In The Good, The Bad and The Ugly, Clint Eastwood has an edge because he’s secretly taken the bullets out of Eli Wallach’s gun and so can safely shoot Lee Van Cleef knowing Wallach can’t shoot him. In an astute piece of investment advice he tells Wallach “in this world there's two kinds of people, my friend: those with loaded guns and those who dig. You dig.”
The real world though is not an Italian spaghetti Western shot in Spain. Nor indeed a farce set in Birmingham.
The Australian market is certainly cheaper – over the last two years, the Australian currency has lost around 20 cents, more than 20 per cent against the US$, and is now off lows set January which may indicate the currency has found a floor.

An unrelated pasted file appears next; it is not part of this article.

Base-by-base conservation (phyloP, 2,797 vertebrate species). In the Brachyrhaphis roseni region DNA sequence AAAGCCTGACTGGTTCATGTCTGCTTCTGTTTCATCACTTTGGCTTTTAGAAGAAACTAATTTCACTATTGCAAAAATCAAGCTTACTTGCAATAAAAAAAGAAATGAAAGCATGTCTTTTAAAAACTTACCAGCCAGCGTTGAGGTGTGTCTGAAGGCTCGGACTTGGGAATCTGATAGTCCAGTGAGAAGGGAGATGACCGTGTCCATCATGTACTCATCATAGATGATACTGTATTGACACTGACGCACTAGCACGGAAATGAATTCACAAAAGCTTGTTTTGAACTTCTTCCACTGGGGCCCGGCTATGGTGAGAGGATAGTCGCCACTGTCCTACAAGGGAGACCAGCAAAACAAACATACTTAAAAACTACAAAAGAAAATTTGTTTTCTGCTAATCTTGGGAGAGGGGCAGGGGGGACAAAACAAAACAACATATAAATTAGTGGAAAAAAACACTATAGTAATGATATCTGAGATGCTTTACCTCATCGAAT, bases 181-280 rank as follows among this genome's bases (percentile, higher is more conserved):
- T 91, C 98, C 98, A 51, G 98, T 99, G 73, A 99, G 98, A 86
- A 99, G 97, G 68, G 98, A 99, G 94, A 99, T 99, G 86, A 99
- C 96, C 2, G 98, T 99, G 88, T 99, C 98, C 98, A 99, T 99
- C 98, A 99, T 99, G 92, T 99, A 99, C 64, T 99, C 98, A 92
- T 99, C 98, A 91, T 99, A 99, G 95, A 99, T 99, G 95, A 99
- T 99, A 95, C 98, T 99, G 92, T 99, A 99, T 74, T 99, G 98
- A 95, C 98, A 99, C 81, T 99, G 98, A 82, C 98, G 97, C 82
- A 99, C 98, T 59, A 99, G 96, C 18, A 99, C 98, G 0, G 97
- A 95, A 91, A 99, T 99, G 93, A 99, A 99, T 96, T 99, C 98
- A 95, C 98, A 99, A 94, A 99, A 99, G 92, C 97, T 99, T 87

If the returns from and outlook for Australian companies have remained similar, shares are much cheaper. Even if things have deteriorated – and for Australian banks the bad-debt cycle has bottomed, revenue is hard to come by and higher levels of capital are likely – for investors that may well be offset by the cheaper price.
All things are relative Eastwood is hardly ‘good’ in Leone’s film, Van Cleef is motivated by the same desire for loot and Wallach…. Well, actually he is pretty ugly.
Investors are weighing up relative risk and return, not absolute. Japan’s economy has not rapidly improved since Brexit but investors are happier to be in yen denominated assets than pounds or euros. The feedback from sales desks is their European clients are looking for a more global exposure.